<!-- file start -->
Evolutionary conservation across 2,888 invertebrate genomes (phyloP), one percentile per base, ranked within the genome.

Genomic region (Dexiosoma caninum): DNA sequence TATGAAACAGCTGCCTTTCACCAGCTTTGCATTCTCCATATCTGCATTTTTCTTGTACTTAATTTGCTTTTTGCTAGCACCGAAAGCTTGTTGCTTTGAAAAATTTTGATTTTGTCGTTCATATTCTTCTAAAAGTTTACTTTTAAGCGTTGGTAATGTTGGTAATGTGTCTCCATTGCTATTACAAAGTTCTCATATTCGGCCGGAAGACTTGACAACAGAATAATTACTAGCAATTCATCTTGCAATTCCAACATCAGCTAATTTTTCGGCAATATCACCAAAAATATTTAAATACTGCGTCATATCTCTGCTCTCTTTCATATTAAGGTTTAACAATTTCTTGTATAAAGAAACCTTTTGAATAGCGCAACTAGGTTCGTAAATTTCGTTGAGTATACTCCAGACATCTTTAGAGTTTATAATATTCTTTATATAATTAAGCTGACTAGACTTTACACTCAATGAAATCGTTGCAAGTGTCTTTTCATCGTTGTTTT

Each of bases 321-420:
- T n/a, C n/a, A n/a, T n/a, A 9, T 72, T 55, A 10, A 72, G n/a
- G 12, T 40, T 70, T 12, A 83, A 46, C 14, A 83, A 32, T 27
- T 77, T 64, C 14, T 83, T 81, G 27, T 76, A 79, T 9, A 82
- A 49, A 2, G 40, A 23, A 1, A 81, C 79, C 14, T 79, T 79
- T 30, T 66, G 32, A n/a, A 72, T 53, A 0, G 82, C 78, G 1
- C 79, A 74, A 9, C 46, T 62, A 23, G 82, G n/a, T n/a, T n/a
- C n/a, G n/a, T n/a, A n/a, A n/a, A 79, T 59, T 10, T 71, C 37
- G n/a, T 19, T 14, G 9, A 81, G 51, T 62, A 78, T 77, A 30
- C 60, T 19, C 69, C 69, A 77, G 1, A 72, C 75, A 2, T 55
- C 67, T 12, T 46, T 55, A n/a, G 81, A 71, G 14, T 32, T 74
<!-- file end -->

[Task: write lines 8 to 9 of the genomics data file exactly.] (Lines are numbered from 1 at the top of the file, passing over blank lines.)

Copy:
- T 30, T 66, G 32, A n/a, A 72, T 53, A 0, G 82, C 78, G 1
- C 79, A 74, A 9, C 46, T 62, A 23, G 82, G n/a, T n/a, T n/a